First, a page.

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Community based rehabilitation for people with disabilities in low and middle income countries : a systematic review

IEMMI, Valentina
et al
September 2015

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This Campbell Collaboration systematic review assesses the effectiveness and cost-effectiveness of community-based rehabilitation (CBR) for people with physical and mental disabilities in low- and middle-income countries, and/or their family, their carers, and their community. This review identified 15 studies that assessed the impact of community-based rehabilitation on the lives of people with disabilities and their carers in low- and middle-income countries. The studies included in the review used different types of community-based rehabilitation interventions and targeted different types of physical (stroke, arthritis, chronic obstructive pulmonary disease) and mental disabilities (schizophrenia, dementia, intellectual impairment). The authors conclude that the evidence on the effectiveness of CBR for people with disabilities in low- and middle-income countries suggests that CBR may be effective in improving the clinical outcomes and enhancing functioning and quality of life of the person with disabilities and his/her carer and recommend future studies will need to adopt better study designs, will need to focus on broader clients group, and to include economic evaluations

Campbell Systematic Reviews 2015:15

Evaluating functional & economic outcomes of the mental health development model in North Karnataka, India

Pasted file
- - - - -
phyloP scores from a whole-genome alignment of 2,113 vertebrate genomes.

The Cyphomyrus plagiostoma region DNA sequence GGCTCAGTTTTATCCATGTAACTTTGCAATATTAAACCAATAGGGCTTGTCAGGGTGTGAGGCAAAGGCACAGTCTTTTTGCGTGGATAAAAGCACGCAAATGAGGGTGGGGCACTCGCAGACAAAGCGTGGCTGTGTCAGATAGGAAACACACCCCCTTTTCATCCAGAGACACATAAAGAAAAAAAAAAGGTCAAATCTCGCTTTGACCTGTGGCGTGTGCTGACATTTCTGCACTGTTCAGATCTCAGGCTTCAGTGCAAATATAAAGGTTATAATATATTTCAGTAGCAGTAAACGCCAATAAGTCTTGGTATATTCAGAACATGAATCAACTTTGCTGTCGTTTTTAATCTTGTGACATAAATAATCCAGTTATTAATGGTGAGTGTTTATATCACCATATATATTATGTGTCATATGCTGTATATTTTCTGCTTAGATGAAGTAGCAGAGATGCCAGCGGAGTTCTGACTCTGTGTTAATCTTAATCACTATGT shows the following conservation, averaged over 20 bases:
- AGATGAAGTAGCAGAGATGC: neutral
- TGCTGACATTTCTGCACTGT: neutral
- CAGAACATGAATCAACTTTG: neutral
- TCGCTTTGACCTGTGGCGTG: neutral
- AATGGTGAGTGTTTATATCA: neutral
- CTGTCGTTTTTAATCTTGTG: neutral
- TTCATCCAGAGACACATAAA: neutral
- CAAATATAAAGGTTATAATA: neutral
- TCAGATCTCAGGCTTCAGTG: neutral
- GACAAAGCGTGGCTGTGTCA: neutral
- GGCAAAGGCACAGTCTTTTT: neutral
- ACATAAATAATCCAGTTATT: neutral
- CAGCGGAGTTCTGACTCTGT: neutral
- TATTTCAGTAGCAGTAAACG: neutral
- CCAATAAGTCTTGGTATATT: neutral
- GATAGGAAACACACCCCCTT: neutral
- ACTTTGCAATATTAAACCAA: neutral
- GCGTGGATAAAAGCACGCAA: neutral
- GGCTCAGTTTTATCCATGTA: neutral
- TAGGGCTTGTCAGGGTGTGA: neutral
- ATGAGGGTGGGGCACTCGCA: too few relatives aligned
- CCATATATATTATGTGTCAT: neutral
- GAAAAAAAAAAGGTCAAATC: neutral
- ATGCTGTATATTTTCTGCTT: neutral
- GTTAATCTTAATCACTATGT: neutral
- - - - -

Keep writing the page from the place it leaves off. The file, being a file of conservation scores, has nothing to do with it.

MISHRA, Subrat Kumar
et al
2008

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“Poverty and mental illness compound one another, creating an environment of despair for some of the most vulnerable people in low and middle-income countries. Mental health intervention programmes in resource-poor settings such as rural Northern India must understand and address the economic burden of mental illness, in addition to clinical and functional outcomes. The BasicNeeds [BN]- Nav Bharat Jagruti Kendra [NBJK] intervention programme, located in rural Northern India, aims to improve quality of life for people with mental disorders and their families, through treatment, livelihoods and capacity building interventions based on the Mental Health and Development Model. This prospective evaluation assessed economic outcomes of 138 people with mental disorders involved in the BN-NBJK programme over a period of two years”

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